Some campaigns are designed to be viral. Here the story is more important than the product. In fact, it may not even be shown yet the ad is memorable because of the story. 1. Volkswagen: The Force. Agency: Deutsch, Los Angeles Launch date: Feb. 3, 2013 Views: 62.7 million Volkswagen gave this video the ultimate paid placement in the Super Bowl but launched it the previous week on the web, where it garnered 14 million views before the game. One of the most- watched viral ads of all time. 2. DOVE: Real Beauty Sketches. Agency: Ogilvy & M. Brazil debuted on April 14, 2013 Views: 134,.9 million This spot impressed. In it, an FBI sketch artist asked individual women to participate in a study to first describe themselves and then a stranger seated next to them earlier in the day.The results showed very different images the self-descriptions would reveal the women's insecurities. In May, it took the Cannes Lions International Festival of Creativity's highest honor a prize only awarded for innovative and transformational work. 3. P&G: Thank you mom. Agency: Wieden+Kennedy,, Los Angeles Launch date: January 6, 2014 Views: 17,8 million Marking one month until the start of the Olympic Winter Games, Procter & Gamble celebrates how moms are there along the journey to pick their kids back up and encourage them to try again. One major part of that journey will be watching their kids compete in Sochi. Viral WEB campaigns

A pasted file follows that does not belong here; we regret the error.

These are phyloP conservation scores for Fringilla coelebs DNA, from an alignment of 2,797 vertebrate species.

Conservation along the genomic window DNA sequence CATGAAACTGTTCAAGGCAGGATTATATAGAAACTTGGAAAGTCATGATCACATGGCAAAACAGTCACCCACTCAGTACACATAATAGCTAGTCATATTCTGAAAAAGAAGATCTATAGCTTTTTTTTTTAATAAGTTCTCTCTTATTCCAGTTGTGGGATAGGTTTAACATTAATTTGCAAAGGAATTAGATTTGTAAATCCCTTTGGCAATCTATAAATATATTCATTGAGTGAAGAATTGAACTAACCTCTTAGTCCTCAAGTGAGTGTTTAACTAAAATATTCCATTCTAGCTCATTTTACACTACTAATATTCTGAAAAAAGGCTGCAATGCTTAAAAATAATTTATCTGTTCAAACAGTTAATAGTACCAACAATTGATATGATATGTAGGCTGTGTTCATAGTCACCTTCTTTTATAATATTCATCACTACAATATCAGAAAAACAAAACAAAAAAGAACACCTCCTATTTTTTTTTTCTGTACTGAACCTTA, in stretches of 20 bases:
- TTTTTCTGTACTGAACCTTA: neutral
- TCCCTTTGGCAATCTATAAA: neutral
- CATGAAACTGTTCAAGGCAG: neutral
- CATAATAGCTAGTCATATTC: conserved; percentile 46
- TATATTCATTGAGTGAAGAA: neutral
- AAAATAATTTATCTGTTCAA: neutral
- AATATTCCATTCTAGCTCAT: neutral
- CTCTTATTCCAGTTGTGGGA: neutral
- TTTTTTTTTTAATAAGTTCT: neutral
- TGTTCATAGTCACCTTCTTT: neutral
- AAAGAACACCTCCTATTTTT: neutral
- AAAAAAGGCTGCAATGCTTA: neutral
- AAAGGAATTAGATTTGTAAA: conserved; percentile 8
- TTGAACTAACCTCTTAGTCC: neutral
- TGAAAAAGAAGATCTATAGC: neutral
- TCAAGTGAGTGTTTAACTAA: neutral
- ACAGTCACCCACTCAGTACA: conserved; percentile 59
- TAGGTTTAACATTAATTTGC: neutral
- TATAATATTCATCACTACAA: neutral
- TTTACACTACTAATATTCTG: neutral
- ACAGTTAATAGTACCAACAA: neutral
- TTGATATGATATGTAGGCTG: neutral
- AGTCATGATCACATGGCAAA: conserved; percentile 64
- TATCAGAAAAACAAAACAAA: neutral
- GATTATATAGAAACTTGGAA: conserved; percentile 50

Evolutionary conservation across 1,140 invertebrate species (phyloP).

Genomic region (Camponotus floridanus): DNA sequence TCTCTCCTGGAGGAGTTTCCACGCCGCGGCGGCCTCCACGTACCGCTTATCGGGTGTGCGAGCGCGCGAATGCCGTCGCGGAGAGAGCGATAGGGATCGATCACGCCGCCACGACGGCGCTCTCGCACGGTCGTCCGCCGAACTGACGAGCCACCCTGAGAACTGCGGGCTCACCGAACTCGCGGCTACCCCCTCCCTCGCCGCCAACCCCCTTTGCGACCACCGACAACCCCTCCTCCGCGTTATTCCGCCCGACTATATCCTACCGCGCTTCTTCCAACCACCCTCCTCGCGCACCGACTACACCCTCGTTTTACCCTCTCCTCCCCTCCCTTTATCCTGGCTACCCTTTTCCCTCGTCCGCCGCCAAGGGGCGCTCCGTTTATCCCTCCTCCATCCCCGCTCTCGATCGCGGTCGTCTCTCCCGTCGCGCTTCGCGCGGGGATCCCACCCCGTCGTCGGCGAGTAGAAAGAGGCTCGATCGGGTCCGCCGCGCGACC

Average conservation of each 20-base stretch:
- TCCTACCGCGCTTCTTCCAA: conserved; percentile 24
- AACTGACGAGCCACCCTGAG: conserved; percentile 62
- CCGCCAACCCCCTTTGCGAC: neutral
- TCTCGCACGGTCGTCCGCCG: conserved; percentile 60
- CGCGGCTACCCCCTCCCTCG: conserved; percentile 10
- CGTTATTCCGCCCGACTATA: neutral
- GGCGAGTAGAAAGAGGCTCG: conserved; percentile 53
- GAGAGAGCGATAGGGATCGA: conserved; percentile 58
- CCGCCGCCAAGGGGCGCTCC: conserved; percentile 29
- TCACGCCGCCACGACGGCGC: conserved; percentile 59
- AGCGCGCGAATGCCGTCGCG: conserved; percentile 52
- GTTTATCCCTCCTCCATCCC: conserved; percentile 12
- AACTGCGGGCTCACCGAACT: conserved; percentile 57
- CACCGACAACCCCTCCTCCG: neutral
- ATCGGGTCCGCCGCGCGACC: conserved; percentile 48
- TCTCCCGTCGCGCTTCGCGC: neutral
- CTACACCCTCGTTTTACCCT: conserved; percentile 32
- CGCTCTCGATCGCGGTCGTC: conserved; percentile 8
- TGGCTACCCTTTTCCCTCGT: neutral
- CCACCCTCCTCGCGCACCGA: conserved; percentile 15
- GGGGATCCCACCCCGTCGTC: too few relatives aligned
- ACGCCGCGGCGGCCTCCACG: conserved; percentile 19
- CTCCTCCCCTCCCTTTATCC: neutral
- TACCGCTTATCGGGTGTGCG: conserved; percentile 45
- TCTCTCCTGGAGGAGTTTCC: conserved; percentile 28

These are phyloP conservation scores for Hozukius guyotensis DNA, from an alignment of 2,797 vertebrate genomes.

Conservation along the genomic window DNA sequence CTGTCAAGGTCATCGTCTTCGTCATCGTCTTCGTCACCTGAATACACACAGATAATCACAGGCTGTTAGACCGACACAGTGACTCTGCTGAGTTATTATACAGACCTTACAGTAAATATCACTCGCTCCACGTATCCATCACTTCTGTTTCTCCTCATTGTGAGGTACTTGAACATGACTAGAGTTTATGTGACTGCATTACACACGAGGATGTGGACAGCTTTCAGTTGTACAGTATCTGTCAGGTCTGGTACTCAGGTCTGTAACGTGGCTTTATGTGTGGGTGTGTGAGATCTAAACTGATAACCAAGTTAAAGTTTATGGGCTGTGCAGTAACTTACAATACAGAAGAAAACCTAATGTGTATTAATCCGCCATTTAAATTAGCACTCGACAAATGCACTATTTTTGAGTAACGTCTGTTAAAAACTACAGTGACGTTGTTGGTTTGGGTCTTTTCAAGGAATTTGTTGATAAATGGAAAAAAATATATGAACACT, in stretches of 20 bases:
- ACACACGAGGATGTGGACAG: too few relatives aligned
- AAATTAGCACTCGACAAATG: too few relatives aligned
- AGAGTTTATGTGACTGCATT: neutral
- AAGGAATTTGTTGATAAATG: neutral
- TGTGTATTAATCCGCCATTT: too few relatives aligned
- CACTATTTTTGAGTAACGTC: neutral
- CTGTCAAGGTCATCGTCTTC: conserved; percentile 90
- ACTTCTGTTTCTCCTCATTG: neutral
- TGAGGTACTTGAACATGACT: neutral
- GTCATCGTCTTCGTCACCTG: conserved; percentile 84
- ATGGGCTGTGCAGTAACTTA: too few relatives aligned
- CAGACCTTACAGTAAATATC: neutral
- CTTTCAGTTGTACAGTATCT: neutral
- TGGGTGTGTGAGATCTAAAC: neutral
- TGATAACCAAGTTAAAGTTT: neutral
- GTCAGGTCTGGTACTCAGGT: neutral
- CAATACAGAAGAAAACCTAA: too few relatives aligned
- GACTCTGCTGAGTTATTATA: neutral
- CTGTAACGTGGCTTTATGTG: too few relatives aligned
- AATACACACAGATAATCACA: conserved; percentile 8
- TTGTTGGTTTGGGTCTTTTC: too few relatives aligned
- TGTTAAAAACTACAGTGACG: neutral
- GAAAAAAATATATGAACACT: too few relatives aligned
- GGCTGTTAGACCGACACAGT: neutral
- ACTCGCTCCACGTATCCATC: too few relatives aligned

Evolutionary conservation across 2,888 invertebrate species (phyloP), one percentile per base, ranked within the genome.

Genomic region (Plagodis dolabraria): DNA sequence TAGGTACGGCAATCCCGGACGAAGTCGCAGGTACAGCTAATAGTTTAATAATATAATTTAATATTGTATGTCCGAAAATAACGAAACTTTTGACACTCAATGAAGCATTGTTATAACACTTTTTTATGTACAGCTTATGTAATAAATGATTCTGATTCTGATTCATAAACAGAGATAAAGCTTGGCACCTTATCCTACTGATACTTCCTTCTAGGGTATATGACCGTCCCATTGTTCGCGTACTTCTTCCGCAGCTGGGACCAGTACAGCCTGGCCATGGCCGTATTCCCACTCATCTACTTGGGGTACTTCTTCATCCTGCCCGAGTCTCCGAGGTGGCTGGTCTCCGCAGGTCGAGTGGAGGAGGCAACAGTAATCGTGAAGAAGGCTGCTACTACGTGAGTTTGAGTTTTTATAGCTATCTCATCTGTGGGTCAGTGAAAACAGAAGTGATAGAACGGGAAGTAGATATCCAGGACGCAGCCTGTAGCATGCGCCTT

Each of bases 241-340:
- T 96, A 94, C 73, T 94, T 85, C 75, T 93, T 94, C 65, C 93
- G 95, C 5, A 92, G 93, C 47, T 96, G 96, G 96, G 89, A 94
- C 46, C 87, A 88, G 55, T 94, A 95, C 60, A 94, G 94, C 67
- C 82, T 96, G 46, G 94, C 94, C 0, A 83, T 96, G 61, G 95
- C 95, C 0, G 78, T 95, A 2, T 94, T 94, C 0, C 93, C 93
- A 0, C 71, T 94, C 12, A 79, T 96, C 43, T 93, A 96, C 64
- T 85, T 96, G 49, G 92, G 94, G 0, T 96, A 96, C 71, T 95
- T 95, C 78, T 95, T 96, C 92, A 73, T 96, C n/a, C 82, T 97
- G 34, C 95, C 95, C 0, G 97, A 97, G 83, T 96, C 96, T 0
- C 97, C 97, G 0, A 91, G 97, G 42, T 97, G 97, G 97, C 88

SNAPCHAT a viral success Snapchat represents the greatest existential threat yet to the Facebook. Todays teens have finally learned the lesson : What you post on social media–the good, the bad, the inappropriate–stays there forever. And so theyve been signing up for Snapchat. FORBES estimates that 50 million people currently use Snapchat an app that makes photos disappear. Median age: 18. Facebook, meanwhile, has seen a decline among teenagers. Its average user is closer to 40. Snapchat users send 400 million photos and videos each day, matching the daily uploads to Facebook and Instagram combined. An entire subindustry–so-called temporary, has emerged behind it. Besides Poke, theres Clipchat, Wickr and dozens of other apps pushing digital communication back toward what a telephone call used to be: a way to communicate with little risk it will come back to bite you.